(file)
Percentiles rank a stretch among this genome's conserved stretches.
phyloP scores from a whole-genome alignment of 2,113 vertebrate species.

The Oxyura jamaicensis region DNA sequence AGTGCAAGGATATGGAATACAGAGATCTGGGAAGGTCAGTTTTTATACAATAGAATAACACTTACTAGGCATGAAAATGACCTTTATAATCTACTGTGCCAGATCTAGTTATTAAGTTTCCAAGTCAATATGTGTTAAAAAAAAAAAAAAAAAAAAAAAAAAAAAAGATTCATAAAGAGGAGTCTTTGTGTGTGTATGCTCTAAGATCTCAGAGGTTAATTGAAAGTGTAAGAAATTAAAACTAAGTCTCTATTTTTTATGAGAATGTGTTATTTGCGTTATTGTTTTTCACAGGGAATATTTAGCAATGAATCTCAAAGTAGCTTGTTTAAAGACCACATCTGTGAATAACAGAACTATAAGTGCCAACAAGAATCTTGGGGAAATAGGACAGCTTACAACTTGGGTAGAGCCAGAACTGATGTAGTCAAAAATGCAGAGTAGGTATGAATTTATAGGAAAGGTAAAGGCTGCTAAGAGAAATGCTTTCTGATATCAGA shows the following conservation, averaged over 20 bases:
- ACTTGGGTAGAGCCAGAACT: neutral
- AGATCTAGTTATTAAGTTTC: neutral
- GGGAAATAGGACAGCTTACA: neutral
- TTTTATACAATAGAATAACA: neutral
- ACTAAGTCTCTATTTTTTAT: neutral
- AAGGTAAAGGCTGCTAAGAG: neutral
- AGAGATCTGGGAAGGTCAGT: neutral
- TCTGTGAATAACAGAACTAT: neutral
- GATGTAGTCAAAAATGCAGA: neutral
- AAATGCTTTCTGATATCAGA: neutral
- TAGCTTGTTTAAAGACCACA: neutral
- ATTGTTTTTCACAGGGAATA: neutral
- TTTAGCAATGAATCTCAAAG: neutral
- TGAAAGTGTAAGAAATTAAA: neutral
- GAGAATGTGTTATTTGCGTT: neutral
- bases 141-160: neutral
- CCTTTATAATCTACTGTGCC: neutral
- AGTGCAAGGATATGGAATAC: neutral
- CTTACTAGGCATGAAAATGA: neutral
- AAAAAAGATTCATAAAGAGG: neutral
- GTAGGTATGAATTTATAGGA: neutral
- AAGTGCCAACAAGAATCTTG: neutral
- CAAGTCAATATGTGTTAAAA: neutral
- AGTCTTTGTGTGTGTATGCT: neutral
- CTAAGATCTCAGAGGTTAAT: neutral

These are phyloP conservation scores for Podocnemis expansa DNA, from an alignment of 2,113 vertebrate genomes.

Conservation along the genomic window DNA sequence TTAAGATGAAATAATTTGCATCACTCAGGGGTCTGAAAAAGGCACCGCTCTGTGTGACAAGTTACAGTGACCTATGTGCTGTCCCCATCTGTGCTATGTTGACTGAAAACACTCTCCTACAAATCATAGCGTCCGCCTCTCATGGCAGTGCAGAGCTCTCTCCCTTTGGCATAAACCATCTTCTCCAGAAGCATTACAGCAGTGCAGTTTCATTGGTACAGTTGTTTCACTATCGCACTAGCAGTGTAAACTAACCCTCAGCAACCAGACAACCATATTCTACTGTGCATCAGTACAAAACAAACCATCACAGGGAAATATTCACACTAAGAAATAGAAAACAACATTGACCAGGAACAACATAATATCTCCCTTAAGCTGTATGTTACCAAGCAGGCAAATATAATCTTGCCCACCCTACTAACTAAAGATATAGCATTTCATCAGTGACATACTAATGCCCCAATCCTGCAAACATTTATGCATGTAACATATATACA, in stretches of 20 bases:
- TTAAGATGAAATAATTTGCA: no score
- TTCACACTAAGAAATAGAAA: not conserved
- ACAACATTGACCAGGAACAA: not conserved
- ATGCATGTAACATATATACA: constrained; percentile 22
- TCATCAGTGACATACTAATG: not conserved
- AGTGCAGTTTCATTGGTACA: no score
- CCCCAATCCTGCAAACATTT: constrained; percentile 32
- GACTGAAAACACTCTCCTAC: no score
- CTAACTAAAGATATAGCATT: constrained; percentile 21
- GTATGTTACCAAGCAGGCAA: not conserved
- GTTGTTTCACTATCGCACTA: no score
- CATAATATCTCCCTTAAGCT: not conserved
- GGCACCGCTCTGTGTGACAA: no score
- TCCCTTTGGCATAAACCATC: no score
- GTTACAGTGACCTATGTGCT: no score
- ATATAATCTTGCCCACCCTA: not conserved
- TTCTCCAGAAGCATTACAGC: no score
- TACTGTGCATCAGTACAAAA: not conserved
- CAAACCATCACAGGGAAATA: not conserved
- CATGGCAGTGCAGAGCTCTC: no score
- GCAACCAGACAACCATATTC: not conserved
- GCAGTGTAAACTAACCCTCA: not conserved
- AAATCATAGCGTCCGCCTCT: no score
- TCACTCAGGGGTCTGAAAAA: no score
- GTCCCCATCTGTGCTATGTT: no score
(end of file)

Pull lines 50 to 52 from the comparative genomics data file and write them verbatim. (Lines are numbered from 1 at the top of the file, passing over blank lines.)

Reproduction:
- CATGGCAGTGCAGAGCTCTC: no score
- GCAACCAGACAACCATATTC: not conserved
- GCAGTGTAAACTAACCCTCA: not conserved